What is it about pea soup that causes such a strong reaction? Is it the flavor? The color? The texture?
I enjoy the homey flavor of split pea soup, thick and hearty, warming me up on a winter day from the inside out. But to be honest, I remember the nightmare of being presented with a bowl of green slop for dinner—I didn’t like anything about it, especially the taste.
I love it now, along with all those other things I thought were disgusting—eggplant, zucchini, escarole, dark chocolate, coffee (I write this as I take a sip of my dark roast Café Verona… Mmmm). In fact, the things that I hated most are now some of my favorites. I guess there really is a thin line between love and hate.
I love to love foods that I used to hate. It’s like getting to know people you thought were prickly or odd—their unusual traits become their most endearing.
This logic has led me to a theory: The haters just need to get to know split peas a little better.
First off, they’re full of protein, iron, potassium, folate, B-vitamins, and magnesium. They’re also a good source of soluble fiber, which can help stabilize blood sugar levels. This fiber fills you up, and keeps you satiated longer. They’re even considered an excellent source of molybdenum, and who doesn’t want that? (What’s molybdenum, you ask? I don’t know, but with a name like Molybdenum, it has to be good for you!). They’re even adorable, all green and perfect little half spheres.
As for practicality, split peas keep in the cabinet for months. When a chilly day rolls along (or a blizzard), you just take out the bag of split peas and add some vegetables you probably already have home. In a few hours you have dinner! It’s easy, quick to prepare, and ridiculously inexpensive.
Split peas are also historical. If you cook with dried beans/peas/legumes/ pulses, you know how it works. And you know people have been doing it for generations. There’s something magical about preparing a traditional meal; in taking your place in a long line of humans that stretches back to Greek and Roman times (or before), all checking their dried legumes for stones, rinsing them, and simmering them in water or broth until they become tender.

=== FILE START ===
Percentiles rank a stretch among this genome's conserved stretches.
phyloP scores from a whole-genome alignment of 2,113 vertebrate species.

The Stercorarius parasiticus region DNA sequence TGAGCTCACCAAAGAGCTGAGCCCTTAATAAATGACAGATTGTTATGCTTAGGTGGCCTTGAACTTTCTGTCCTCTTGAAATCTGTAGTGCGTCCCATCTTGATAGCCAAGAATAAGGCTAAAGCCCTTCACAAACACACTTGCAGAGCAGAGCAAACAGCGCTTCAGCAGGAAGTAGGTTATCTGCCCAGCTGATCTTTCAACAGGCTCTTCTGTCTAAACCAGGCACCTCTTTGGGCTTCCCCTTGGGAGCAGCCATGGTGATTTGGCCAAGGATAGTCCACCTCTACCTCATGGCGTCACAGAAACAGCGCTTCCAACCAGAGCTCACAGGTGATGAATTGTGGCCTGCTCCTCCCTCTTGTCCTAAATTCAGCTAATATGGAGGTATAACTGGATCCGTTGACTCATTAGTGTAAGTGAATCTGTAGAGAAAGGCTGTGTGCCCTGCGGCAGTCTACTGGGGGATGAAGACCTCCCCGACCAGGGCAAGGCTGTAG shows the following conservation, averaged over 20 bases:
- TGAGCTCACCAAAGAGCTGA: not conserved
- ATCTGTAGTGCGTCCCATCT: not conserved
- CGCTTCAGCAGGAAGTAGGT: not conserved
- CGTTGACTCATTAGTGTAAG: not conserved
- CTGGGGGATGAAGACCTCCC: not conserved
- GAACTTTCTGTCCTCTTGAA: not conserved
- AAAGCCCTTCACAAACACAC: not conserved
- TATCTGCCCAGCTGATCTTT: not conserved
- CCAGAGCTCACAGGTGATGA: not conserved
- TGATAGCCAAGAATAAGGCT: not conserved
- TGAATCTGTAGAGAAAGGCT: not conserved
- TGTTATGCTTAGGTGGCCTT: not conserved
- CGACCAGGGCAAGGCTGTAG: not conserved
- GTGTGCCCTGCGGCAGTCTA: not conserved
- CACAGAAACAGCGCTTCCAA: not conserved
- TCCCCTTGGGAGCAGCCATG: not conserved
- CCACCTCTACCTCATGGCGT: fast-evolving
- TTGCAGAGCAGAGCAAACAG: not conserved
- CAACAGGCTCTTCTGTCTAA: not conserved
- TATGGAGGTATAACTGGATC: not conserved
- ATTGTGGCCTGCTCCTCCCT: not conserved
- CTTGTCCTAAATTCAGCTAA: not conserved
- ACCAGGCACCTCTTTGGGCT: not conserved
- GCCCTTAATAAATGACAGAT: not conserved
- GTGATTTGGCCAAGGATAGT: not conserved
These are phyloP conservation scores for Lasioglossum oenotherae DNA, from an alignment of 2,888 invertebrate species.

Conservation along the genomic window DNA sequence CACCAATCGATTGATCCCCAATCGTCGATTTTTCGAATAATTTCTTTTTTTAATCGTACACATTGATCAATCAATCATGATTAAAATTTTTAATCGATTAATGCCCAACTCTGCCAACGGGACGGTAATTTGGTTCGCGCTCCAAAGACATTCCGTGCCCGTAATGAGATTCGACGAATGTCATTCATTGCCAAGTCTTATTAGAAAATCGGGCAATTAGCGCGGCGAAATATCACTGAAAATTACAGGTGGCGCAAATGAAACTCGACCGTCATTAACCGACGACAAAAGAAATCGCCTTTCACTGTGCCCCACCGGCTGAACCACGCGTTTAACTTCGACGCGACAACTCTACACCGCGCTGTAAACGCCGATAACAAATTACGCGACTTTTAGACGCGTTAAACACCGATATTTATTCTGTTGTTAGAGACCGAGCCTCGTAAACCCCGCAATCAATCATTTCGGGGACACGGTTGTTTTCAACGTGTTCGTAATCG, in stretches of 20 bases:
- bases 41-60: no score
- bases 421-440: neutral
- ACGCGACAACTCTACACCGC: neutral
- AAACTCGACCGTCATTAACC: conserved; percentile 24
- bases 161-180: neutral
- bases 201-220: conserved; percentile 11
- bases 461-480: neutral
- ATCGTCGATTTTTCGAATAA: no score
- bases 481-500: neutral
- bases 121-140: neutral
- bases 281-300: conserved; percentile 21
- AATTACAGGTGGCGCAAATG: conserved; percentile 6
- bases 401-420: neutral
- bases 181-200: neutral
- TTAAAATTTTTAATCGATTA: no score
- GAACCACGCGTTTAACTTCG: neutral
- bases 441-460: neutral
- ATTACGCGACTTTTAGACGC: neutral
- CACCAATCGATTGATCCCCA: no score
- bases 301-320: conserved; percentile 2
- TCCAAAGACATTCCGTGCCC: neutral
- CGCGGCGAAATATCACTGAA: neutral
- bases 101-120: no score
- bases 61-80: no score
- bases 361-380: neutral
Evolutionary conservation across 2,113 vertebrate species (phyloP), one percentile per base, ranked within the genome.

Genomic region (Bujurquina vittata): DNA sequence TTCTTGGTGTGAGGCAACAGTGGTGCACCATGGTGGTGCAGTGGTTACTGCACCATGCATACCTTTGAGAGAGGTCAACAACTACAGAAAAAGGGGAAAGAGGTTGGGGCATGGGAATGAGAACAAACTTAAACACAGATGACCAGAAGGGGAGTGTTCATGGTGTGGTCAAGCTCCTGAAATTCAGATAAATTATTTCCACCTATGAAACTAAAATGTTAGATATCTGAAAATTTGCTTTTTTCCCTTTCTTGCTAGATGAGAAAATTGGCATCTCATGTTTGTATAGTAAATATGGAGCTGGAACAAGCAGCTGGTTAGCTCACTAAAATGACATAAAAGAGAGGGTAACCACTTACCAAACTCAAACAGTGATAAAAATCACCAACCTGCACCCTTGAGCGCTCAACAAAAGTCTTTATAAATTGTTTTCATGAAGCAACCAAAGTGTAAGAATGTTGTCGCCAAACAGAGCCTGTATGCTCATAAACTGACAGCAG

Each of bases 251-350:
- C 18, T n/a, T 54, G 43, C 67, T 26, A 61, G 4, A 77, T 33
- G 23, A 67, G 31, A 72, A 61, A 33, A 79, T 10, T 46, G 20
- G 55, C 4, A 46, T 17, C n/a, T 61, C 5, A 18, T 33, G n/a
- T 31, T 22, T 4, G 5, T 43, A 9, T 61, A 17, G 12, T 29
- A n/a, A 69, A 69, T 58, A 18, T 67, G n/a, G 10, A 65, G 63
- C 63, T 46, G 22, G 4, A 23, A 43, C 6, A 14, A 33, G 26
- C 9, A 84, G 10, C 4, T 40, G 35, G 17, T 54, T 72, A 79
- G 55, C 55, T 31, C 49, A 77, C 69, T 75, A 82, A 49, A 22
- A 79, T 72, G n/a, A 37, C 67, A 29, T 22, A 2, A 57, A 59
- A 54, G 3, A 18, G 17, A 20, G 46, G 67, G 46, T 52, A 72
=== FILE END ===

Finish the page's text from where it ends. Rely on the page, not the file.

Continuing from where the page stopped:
If you haven’t cooked with split peas before, you should!
Pea soup is also a meal that fits with a healthier attitude for the new year. The only ingredients in this recipe are split peas, vegetables, and vegetable broth. You can’t get much more plant-based than that.
When you make your own split pea soup—or any soup—you have control over the sodium content. If you’re watching your sodium level be sure to buy low sodium broth, or better yet—make your own. You can also refrain from adding salt while cooking the soup; only add it after you’ve tasted it in your bowl.
If you have time, serve this soup with a salad. Tomatoes, bell peppers, or some other vitamin C-rich food will help your body absorb the iron. Round it off with a loaf of crusty bread, freshly toasted in the oven if you have time, and you’re done. I like to buy the French bread that’s wrapped in plastic at Target or Joe Caputo’s. I throw a few loaves in the freezer, and when I need one, I unwrap it, pop it in the oven (right on the rack) for ten minutes or so on 375˚, for a nice crusty, steamy side.
This is another one of those slow cooker dishes you can assemble the night before. In the morning, put the crock in the slow cooker and program it to be ready for dinner. You’ll be welcomed at dinnertime with the homey scent of pea soup filling your house with warmth.
As with most soups, the flavor improves the second day, and it freezes well. If you have leftovers, consider portioning it out into single-serving freezer containers. My sister-in-law Lisa does this, and I’m always pea green with envy to see her plethora of choices, stacked neatly on her freezer shelves. My friend Kyle has her own method—she fills freezer bags with soup, freezes them flat, then stores them upright, so she has a bookshelf of soups to choose from.
All I am saying is give pea soup a chance.
Vegetarian Split Pea Soup
1 Package dried split peas, checked for stones and rinsed
3 Celery ribs, chopped small
3 Carrots, chopped small
1 Large onion, chopped small
1 Potato, chopped small
¼ tsp. thyme
½ tsp basil
½ tsp. salt (or to taste)
1 Clove garlic, smashed
1 Bay leaf
6 Cups vegetable broth or water (7 cups for stove top method)
Fresh parsley (optional)
Check split peas and remove any stones. Rinse in a colander.
Slow cooker: Place all ingredients in slow cooker. Set to cook on low for 8 – 10 hours or high for 4 – 6 hours.
Stove top: Place all ingredients in a pot on the stove, bring to a boil, then reduce heat and simmer, stirring occasionally, until split peas are tender, approximately 3 hours.
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